Phenom pitcher who stayed in Japan doesn’t stay on mound

From Ken Belson at the New York Times on July 10, 2013:

The showdown in June was brief and had little influence on the game, but it spoke volumes about one of the biggest stars to emerge in Japanese baseball in years.

Shohei Otani of the Hokkaido Nippon Ham Fighters pinch-hit in the fourth inning against the Hanshin Tigers. The crowd of 22,000 fans at the Sapporo Dome buzzed — Otani is a flame-throwing pitcher who also hits well enough to play right field when not on the mound.


The most sought amateur player in Japan last year, he made waves when he declared that he wanted to become the first Japanese player to jump directly from high school to the major leagues. The Dodgers, the Red Sox and other teams scouted him.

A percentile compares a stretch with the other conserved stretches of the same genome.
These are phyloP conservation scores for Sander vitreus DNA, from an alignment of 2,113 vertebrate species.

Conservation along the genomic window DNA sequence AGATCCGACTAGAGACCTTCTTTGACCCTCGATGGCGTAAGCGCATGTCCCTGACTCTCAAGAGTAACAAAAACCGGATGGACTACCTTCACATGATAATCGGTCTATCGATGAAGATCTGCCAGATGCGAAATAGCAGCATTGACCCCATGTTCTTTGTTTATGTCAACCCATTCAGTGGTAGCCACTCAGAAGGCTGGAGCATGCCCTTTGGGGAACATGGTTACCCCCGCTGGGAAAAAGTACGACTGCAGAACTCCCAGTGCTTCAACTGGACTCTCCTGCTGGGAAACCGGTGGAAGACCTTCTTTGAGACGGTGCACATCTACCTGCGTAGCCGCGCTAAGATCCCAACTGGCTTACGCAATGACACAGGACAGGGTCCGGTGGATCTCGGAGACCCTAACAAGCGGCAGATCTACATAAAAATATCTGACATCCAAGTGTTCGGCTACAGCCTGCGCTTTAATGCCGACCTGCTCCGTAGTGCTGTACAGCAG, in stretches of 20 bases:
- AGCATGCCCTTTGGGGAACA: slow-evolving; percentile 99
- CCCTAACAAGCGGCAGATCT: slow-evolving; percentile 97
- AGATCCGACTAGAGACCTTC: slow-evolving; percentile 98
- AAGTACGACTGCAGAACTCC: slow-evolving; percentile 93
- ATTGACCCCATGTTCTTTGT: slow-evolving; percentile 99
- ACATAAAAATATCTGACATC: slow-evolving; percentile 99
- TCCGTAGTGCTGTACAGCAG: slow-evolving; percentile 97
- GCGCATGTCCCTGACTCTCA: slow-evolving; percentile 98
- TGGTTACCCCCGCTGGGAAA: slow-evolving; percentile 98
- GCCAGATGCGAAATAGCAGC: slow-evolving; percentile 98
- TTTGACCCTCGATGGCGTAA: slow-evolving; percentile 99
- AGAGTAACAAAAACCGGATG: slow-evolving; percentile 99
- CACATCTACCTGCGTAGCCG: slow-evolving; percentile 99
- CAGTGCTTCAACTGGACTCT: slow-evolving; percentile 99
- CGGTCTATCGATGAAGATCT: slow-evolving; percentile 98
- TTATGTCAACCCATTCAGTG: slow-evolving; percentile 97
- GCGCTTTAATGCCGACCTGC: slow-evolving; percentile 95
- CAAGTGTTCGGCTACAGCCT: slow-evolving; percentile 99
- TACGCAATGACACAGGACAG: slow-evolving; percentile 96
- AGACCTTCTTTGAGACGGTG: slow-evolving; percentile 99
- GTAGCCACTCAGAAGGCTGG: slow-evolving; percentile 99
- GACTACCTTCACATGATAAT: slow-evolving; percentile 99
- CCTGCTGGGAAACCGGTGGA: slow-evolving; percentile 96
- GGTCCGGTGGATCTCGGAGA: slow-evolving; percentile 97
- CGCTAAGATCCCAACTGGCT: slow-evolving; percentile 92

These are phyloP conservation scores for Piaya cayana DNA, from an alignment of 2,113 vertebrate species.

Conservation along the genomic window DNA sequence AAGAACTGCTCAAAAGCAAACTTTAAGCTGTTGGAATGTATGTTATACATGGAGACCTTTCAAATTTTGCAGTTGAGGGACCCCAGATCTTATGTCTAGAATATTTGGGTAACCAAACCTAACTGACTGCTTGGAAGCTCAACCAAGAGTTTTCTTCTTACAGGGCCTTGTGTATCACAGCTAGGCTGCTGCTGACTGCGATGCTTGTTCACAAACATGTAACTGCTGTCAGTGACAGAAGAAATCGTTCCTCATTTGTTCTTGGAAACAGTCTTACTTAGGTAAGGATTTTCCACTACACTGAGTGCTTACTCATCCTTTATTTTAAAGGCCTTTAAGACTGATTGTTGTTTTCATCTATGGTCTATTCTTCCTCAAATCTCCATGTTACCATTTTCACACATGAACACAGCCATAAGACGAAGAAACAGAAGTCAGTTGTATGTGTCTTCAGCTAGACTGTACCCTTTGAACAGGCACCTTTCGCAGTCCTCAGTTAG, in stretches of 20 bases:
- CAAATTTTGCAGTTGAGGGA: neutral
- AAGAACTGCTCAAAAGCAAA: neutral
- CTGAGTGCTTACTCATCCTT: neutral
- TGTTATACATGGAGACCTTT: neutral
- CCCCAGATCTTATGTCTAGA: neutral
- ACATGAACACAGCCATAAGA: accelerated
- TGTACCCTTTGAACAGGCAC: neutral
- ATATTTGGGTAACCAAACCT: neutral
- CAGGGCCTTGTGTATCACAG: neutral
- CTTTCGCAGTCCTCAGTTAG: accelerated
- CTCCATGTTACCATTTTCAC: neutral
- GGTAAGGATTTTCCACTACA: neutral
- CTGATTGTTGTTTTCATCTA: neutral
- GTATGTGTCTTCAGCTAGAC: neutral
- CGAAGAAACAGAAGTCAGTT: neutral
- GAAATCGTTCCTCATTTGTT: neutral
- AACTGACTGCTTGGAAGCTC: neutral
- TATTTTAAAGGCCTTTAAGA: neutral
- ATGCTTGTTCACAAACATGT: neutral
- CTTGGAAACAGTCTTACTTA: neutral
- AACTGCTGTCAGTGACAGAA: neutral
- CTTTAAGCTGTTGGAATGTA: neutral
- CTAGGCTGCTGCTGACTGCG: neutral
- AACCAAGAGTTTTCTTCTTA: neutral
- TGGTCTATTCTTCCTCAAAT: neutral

Otani’s intention to leave scared away every team in Japan except the Fighters, who drafted him in the first round and persuaded him to start his career in Japan. They had a record to run on: nine years ago, the Fighters drafted Yu Darvish out of high school. He became an ace and helped the Fighters win several pennants before he signed a lucrative deal with the Texas Rangers.

To the relief of Nippon Professional Baseball, which has struggled to attract young fans, Otani stayed in Japan. He was rewarded with a signing bonus of 100 million yen, or $1 million; the maximum rookie salary, 15 million yen ($150,000); and, for good measure, Darvish’s old number, 11.

As a sweetener, he was allowed to pitch and play another position, a rare concession in a sport driven increasingly by specialization.

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Originally published: July 11, 2013. Last Updated: July 11, 2013.